I’ll try to cover a few of the newer things in this review, but not everything since there is so much to go over. Since this is an official Google phone, it launches with the latest Android version, Ice Cream Sandwich. This is the update that we were waiting for back when Gingerbread (2.3) launched. This update reinvents everything we have come to know about Android and makes it better. When you turn on the screen, you are greeted with an unlock screen encouraging you to unlock the phone or jump to the camera for a quick snapshot. Once unlocked, the device greets you with a simple clock showing the time and date. You get to see a bit of something new and old just reinvented. At the top of the screen you’ll now see a stagnant search bar similar to Honeycomb (3.0). At the bottom you’ll see the app drawer icon and something new – three buttons. You now have another touch of honeycomb on your phone with 3 soft buttons for Back, Home and Multitasking. The multitasking button pulls up a similar app switching view to what we’ve seen in Honeycomb. You can jump into another app, or you can dismiss an app away, cancelling it with a swiping motion. In the event that you have an app on your phone that doesn’t fully support ICS yet, another soft button will appear at the side in the form of 3 vertical dots.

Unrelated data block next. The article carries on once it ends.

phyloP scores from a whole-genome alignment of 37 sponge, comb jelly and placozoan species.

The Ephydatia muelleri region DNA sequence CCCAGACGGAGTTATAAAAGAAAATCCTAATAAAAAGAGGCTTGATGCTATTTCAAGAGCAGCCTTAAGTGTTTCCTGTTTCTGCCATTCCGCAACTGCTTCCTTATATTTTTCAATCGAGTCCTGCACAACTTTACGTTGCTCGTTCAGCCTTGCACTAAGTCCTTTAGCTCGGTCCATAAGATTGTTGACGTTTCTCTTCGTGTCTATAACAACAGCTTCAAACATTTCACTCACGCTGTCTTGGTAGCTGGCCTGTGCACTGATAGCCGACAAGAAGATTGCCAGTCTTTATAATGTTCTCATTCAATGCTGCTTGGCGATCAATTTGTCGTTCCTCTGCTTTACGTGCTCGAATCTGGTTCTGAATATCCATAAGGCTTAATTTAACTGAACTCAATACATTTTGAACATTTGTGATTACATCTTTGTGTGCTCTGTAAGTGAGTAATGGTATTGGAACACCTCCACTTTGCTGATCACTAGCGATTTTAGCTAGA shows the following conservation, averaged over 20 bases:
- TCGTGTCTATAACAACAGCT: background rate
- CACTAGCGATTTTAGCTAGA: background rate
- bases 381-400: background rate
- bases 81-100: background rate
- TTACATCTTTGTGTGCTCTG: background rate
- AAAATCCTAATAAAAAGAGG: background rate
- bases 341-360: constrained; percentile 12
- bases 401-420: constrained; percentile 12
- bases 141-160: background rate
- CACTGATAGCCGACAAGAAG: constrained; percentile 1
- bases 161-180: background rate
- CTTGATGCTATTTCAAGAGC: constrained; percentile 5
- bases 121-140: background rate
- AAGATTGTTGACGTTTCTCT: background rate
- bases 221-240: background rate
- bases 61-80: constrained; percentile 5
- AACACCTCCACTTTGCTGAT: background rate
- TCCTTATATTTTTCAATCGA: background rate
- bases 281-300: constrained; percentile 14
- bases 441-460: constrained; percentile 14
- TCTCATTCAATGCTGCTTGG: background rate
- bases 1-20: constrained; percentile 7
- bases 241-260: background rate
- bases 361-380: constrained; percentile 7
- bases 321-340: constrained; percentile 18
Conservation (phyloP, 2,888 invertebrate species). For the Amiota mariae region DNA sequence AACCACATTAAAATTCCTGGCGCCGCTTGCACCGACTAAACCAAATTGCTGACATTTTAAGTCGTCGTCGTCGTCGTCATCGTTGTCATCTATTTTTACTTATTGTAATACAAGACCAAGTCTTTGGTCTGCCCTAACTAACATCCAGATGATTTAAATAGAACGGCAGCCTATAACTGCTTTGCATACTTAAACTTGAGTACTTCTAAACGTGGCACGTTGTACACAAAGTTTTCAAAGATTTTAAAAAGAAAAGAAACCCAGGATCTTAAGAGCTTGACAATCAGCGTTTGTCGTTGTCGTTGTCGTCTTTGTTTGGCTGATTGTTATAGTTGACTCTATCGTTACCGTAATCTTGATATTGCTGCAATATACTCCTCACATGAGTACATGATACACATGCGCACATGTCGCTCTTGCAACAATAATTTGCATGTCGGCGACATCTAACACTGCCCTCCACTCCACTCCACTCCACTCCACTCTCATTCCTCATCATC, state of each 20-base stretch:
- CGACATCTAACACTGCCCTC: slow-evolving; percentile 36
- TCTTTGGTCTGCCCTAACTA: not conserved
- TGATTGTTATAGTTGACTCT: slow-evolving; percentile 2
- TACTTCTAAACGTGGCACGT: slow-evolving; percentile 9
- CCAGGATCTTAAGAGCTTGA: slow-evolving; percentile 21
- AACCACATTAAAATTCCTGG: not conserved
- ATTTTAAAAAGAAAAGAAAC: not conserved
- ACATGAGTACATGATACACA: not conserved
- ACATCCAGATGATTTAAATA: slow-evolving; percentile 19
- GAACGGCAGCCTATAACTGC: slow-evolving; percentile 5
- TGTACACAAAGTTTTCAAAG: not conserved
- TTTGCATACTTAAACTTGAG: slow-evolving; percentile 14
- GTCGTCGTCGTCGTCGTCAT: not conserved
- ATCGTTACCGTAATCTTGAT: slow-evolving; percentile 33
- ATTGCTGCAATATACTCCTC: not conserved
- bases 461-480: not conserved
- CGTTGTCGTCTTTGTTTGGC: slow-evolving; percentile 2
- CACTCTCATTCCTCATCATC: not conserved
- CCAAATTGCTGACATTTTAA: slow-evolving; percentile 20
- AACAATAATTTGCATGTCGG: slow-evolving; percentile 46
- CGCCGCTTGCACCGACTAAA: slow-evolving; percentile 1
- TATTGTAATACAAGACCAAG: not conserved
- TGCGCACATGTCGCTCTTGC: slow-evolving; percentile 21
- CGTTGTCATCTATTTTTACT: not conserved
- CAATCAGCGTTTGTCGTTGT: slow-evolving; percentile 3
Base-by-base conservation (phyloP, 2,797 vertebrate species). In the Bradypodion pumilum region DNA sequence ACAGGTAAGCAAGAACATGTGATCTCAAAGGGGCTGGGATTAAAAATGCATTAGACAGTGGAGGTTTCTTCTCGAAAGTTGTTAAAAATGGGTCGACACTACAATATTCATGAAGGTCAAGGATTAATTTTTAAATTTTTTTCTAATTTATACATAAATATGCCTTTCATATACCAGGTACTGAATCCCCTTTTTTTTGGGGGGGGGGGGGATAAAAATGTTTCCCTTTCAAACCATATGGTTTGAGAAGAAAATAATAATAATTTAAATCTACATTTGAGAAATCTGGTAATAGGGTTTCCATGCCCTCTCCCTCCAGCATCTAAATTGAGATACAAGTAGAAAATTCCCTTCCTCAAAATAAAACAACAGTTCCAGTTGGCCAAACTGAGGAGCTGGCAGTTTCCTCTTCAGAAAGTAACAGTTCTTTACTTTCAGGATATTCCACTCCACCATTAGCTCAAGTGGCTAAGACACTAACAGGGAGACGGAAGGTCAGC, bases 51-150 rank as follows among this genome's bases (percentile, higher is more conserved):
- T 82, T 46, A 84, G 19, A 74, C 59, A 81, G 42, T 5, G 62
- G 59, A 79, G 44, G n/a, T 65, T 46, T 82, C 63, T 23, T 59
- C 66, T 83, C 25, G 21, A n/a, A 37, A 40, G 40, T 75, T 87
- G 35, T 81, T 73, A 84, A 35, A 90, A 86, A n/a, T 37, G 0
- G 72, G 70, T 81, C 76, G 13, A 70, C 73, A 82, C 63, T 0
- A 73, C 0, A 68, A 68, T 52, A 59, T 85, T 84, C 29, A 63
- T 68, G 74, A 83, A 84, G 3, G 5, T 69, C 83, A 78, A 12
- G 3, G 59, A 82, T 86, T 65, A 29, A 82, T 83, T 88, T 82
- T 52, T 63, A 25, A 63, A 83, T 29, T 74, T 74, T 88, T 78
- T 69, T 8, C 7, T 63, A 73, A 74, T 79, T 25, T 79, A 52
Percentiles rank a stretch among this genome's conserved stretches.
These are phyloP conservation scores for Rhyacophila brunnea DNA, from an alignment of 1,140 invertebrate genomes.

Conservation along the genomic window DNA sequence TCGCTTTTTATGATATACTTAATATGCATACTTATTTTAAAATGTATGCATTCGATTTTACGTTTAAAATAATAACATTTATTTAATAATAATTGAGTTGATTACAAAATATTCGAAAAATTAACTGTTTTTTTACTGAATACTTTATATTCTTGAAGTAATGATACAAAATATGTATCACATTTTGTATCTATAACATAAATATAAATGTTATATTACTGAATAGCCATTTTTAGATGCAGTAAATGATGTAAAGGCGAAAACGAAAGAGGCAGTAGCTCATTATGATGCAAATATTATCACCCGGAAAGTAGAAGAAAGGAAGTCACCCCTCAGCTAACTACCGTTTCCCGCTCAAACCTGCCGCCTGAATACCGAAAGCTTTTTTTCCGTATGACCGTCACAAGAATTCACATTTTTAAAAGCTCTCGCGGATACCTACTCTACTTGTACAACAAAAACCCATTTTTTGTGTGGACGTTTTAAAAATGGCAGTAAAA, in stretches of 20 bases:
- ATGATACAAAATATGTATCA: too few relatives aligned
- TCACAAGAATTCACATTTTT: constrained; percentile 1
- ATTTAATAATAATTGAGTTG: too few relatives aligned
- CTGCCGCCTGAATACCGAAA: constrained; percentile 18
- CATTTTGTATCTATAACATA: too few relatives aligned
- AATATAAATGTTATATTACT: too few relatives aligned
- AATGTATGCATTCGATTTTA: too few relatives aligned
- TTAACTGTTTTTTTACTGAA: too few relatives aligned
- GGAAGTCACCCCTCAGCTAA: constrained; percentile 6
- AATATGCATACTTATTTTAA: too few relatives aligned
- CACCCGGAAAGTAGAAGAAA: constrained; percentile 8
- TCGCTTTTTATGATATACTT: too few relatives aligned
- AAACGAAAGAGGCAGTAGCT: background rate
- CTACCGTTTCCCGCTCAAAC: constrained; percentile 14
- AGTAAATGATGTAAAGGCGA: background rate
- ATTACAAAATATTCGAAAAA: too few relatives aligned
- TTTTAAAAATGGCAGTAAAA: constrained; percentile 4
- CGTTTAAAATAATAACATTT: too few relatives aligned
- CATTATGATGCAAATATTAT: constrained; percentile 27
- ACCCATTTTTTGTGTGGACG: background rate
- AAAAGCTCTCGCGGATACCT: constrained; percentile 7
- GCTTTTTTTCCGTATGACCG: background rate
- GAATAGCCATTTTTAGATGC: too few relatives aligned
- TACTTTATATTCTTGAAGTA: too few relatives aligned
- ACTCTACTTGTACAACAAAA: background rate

The notification bar has changed as well, allowing you to swipe away notifications one by one just like when you pull up your recent apps. You can also check your notifications while your phone is locked. This update brings a number of things to it that we’ve all wanted or have had in a custom rom. The launcher now supports changing which apps are in your dock. You can move in apps, folders, or contacts if you wish. When you open the app drawer you’re greeted by your apps in a similar way to Samsung’s Touchwiz app drawer with a few changes. You scroll horizontally through to get to your apps, and, if you scroll all the way over, you’ll eventually get to your widgets. At the top is a little link directly to your widgets in case you have more than 100 or so apps on your phone. Also in the app drawer is a direct link to the Android Market which is a nice touch. In this update you get native scrolling widgets. Most widgets can be resized to fit your liking as well. Not all apps will be able to do this until the developer enables it however. This update brings great changes to Android that fanboys and potential buyers will love.